I usually feature favorite books on Wednesdays, but have reviewed six dozen books this year on Amazon and Goodreads, so decided to have fun with favorite old movies instead.
James Bond. My first date with my husband was to see “Goldfinger.” Guy thought it was because I liked James Bond. No, I just wanted a date with him. In fact, those early James Bonds seemed smarmy.
I don’t have to be coaxed to watch a Bond movie if Daniel Craig is in it. Or Helen Mirren.
A few more favorites. . . .
A Hunt for Red October
“A Hunt for Red October” is a perennial favorite, even though there’s a couple of smarmies in it, but so are James Earl Jones and Scott Glenn.
Master and Commander
“Master and Commander.” A cousin’s son, Ken Scar has a bit part in it, but the story turned out so satisfying we bought a copy. And Russell Crowe is in it. Okay, anything Crowe is in.
Men in Black
“Men in Black” is such fun, as is anything with Tommy Lee Jones and/or Will Smith in the cast–like “Hitch” or “Pursuit of Happyness.”
Driving Miss Daisy
“Driving Miss Daisy” is such a delight, with Morgan Freeman as Hoke Colburn.
I’m not really a fan of Robin Williams, but really enjoyed “Dead Poets Society.” And “Mrs. Doubtfire. “Patch Adams” is great (in spite of the clown). So is “Finding Forrester.”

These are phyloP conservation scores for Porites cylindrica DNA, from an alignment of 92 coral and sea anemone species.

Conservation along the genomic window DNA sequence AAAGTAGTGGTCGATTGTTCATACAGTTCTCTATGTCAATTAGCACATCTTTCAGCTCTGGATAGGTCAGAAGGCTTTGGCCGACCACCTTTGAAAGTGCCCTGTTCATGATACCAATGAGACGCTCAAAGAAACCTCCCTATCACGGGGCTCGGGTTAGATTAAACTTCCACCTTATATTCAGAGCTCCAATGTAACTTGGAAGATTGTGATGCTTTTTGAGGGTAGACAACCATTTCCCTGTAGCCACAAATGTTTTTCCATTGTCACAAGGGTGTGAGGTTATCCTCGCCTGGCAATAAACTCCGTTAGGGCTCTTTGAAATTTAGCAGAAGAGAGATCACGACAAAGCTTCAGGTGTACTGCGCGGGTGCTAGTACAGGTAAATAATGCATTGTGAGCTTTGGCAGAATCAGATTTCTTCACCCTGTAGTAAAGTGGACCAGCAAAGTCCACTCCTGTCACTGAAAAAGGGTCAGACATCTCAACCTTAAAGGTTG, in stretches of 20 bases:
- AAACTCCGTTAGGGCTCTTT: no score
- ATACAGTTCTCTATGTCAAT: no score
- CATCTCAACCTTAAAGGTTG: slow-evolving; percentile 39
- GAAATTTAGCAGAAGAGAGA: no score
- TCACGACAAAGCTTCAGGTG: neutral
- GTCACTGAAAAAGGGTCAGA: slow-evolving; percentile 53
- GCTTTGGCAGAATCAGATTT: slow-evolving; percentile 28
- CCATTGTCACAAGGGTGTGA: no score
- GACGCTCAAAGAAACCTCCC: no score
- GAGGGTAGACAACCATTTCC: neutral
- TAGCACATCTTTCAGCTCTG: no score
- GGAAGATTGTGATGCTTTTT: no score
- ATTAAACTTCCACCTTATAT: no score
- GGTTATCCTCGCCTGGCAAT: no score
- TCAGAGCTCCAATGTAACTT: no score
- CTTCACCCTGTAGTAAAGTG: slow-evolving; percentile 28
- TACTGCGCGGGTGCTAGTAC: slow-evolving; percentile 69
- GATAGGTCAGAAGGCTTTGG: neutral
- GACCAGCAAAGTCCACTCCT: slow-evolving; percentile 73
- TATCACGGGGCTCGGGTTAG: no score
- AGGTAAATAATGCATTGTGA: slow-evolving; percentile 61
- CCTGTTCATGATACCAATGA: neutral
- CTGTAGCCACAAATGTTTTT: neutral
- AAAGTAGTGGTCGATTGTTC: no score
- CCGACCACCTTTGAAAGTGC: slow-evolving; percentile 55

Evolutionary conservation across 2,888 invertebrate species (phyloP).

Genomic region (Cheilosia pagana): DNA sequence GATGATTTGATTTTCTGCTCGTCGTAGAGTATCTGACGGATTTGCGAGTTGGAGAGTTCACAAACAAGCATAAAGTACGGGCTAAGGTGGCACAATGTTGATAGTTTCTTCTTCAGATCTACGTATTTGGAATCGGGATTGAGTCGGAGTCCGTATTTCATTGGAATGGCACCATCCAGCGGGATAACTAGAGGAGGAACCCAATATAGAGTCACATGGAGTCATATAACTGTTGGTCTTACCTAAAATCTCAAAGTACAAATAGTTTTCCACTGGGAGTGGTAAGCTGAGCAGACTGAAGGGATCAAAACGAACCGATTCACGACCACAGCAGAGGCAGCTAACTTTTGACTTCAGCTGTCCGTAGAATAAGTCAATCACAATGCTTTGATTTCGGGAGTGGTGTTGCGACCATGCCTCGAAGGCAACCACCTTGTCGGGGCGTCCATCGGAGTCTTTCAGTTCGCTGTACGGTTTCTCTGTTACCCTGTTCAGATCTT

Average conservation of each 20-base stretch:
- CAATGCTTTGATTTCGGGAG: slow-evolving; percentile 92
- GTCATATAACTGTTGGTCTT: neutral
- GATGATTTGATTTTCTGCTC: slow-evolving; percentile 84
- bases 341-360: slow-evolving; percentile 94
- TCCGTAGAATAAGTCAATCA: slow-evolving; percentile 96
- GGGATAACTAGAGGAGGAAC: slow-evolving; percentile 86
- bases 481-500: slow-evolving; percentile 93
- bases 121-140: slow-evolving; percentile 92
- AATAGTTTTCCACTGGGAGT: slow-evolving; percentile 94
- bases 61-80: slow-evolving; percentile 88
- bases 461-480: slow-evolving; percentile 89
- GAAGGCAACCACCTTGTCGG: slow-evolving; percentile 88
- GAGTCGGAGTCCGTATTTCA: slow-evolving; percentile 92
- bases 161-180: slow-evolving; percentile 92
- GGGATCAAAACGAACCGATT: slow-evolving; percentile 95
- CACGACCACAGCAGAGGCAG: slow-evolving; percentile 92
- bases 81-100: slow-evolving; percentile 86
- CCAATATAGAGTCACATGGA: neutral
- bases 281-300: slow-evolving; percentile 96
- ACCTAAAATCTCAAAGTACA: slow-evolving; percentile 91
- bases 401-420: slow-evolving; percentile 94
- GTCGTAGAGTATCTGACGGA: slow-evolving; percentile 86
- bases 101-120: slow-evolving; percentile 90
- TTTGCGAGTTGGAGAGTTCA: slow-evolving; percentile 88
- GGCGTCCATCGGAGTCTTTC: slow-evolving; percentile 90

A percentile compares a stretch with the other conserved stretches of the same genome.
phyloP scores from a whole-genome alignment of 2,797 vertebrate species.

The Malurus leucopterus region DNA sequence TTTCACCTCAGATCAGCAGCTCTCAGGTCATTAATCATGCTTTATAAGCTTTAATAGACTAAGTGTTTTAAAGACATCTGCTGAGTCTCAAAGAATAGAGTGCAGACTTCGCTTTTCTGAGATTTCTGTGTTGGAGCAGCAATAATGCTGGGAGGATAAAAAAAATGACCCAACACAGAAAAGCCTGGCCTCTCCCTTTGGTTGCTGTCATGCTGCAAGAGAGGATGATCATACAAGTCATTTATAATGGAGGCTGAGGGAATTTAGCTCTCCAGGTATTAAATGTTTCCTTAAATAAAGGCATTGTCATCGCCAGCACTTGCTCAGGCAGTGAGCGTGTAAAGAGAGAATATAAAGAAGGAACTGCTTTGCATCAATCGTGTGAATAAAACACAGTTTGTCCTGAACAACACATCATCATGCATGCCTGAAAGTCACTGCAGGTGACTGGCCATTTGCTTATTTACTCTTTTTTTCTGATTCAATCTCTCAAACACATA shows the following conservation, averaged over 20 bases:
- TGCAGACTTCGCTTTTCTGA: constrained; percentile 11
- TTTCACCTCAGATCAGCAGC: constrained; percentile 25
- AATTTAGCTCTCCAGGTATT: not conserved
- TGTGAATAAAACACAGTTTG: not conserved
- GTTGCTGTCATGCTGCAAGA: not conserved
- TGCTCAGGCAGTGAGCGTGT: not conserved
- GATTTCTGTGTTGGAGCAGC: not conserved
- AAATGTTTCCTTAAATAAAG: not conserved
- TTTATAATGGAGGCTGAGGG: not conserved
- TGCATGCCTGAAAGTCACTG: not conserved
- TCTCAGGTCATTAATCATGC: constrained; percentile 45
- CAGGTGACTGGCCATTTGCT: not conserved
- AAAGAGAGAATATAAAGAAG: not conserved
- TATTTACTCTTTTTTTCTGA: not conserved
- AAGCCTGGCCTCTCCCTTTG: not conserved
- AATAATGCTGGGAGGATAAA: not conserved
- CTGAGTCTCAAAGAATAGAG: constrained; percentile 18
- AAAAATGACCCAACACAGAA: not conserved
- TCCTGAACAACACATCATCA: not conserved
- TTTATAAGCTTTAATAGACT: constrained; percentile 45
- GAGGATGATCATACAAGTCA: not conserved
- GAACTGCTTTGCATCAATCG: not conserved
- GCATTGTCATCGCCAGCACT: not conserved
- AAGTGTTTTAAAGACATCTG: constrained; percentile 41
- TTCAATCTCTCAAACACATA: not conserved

Harrison Ford. Anything he’s in. Son Dan was small when we saw the very first “Star Wars” movie. I’d never been to a movie a second time, but it was such fun and the music was phenomenal. We really enjoyed the next two Star Wars movies–except for that awful Jabba the Hutt. We still have LPs of John William’s scores of the films, including the Star Wars Christmas album.
Dan collected action figures. I still have them.
We did not enjoy the newer “Star Wars” movies, but “Indiana Jones” is still a favorite.
The book by Kathryn Stockett is so satisflying, as is the movie.
What a captivating movie about the power of prayer.
“October Sky” is nearly as rewarding as Homer H. Hickam, Jr.’s book Rocket Boys.
I did not expect to like “Cinderella Man,” but knew about James Braddock through old family letters to two Wilson brothers who were in the Navy during the Depression. This film shows as well as anything I’ve seen what the mind-set was of those needy families embarrassed by being “on the dole.” Plus, Russell Crowe is in it.